Persistently high unemployment likely will keep the Federal Reserve from raising interest rates for at least another year, Pimco's Bill Gross told CNBC.
Speaking just after Fed Chairman Ben Bernanke addressed the National Press Club, the managing director of the world's largest bond fund manager focused on one key phrase in the address: "We will require a sustained period of stronger job creation before recovery can be considered established."
"I'll take that one step further and say the Fed will not raise interest rates unless the recovery is considered established," said Gross, who predicted a "Groundhog Day" scenario of progressive central bank meetings without any move on rates.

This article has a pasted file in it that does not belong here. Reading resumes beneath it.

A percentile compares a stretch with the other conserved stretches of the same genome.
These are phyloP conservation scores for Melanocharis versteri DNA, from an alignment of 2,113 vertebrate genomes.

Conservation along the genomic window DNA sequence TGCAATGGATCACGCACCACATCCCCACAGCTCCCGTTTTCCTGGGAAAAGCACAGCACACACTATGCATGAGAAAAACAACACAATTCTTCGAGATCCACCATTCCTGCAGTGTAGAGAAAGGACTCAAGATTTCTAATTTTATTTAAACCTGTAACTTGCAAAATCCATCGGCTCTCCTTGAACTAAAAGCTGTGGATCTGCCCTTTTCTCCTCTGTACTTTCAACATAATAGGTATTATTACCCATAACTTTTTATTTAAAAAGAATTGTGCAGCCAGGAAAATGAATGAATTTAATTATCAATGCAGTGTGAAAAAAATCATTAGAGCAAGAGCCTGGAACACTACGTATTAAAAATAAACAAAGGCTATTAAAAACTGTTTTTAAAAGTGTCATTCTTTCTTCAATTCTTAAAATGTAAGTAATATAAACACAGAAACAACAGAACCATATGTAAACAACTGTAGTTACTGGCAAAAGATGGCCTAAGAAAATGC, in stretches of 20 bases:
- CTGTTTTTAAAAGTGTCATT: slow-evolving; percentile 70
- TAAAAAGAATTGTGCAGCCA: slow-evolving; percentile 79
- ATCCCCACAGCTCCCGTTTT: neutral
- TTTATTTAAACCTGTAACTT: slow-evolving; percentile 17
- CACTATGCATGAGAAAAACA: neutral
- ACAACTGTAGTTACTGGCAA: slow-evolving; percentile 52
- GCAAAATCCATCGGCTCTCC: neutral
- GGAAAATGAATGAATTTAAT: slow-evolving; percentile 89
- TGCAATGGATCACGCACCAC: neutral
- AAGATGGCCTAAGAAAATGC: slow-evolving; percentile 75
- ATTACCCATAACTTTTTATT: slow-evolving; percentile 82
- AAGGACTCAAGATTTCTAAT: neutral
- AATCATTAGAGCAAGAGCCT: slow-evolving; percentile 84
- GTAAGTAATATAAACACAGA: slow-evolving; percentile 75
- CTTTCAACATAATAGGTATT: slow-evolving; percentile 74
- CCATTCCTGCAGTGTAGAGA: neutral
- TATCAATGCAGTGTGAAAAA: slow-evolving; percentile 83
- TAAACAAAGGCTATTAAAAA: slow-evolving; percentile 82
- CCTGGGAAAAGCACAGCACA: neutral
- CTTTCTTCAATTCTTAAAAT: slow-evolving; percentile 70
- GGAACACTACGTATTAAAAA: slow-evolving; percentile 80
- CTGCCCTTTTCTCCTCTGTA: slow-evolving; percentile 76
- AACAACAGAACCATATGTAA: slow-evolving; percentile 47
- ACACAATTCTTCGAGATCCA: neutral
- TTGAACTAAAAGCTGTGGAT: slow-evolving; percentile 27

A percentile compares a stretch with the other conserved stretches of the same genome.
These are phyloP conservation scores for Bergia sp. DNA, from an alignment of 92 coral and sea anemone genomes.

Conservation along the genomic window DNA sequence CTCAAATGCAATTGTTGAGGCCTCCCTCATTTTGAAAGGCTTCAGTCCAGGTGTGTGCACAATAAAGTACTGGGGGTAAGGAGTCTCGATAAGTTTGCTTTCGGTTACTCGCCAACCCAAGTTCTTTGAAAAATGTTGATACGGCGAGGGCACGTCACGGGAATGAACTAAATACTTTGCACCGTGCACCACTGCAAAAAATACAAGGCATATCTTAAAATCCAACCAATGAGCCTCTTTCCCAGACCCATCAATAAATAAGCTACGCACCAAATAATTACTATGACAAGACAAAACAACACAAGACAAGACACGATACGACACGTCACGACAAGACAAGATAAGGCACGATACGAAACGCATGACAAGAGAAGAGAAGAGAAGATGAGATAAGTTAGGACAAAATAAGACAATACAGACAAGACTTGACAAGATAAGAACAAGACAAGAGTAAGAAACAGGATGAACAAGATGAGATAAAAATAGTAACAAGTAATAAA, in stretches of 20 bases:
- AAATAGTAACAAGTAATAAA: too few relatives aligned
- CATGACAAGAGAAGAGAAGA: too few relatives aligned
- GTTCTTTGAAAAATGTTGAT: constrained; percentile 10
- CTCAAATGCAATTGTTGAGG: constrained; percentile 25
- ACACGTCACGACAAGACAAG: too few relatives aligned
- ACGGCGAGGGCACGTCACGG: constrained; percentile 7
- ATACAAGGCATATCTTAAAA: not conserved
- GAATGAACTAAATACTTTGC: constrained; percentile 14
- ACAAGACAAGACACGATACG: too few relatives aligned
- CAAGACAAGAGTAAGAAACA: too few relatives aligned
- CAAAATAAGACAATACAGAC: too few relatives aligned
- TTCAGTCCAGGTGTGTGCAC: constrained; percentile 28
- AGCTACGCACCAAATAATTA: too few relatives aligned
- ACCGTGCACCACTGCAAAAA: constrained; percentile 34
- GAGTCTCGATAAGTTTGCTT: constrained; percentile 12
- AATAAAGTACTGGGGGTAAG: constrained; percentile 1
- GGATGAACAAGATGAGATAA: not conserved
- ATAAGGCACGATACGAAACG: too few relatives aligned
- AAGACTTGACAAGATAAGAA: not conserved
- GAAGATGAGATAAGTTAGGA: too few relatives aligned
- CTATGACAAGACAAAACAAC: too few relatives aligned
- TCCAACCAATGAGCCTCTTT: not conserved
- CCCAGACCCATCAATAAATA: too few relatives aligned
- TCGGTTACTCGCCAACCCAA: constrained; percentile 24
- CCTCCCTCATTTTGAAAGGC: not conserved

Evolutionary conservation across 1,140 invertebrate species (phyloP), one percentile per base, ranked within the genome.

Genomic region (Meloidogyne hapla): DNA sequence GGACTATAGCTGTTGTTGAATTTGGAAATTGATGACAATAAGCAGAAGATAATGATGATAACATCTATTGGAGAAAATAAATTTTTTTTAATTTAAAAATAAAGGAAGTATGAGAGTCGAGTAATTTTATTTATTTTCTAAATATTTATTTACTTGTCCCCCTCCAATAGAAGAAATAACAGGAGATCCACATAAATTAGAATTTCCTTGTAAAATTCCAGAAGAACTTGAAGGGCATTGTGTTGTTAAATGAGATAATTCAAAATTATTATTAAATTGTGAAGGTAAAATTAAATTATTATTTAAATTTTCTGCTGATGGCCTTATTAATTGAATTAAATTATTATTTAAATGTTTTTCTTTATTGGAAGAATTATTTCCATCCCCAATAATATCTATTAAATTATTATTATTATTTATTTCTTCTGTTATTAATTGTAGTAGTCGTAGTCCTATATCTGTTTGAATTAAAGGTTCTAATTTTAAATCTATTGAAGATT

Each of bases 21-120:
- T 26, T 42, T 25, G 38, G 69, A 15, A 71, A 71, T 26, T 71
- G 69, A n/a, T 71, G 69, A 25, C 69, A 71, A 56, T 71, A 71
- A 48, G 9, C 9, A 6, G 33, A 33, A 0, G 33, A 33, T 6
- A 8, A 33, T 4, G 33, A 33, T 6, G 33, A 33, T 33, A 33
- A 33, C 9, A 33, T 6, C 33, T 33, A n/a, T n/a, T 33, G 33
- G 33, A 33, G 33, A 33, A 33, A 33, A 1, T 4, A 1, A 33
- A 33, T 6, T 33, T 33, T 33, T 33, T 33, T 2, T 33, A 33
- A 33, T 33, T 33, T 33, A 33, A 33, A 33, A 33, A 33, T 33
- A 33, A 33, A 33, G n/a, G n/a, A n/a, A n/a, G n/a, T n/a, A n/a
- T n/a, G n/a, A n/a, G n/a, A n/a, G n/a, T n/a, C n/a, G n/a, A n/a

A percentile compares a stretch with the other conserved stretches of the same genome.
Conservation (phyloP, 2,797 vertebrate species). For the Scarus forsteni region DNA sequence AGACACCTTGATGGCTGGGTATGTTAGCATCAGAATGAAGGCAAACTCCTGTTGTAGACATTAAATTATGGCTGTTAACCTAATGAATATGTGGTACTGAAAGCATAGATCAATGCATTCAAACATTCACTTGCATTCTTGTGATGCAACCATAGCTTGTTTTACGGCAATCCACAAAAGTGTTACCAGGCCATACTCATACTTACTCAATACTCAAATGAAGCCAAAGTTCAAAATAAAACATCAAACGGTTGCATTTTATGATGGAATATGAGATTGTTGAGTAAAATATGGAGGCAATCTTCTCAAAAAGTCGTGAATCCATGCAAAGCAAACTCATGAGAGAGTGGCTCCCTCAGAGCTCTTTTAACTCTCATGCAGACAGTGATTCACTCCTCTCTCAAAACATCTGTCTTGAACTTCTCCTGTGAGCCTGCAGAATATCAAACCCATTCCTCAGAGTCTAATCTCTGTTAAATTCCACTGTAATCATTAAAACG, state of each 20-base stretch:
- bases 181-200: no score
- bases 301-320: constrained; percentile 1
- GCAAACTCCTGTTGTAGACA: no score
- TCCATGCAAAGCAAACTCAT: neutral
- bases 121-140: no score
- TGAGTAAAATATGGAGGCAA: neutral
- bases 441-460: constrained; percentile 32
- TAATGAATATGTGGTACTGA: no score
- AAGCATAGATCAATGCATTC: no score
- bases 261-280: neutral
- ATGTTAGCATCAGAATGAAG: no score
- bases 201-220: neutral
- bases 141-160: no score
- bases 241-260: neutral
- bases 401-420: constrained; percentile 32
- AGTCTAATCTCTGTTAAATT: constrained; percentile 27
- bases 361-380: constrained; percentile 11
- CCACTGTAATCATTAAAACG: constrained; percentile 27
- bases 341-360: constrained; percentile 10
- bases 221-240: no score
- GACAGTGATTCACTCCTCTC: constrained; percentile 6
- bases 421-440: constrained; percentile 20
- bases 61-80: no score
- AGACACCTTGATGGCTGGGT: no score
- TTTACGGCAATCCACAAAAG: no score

"He's looking at job creation, looking at the unemployment rate," he added. "Would an 8 percent unemployment rate cause the Fed to raise interest rates? Perhaps, but we're far from that at this point."
With that likely policy stance in place, Bernanke will be unable to maintain his targeted inflation rate of 1 percent, Gross said.
Surging commodity prices will cause the headline consumer price index to keep rising, even though the core CPI, which strips out food and volatility, remains tame.
"We'd have to see commodity prices coming down," Gross said. "I don't suspect that's going to be the case, simply because emerging market economies have been very strong and will continue to be strong going forward."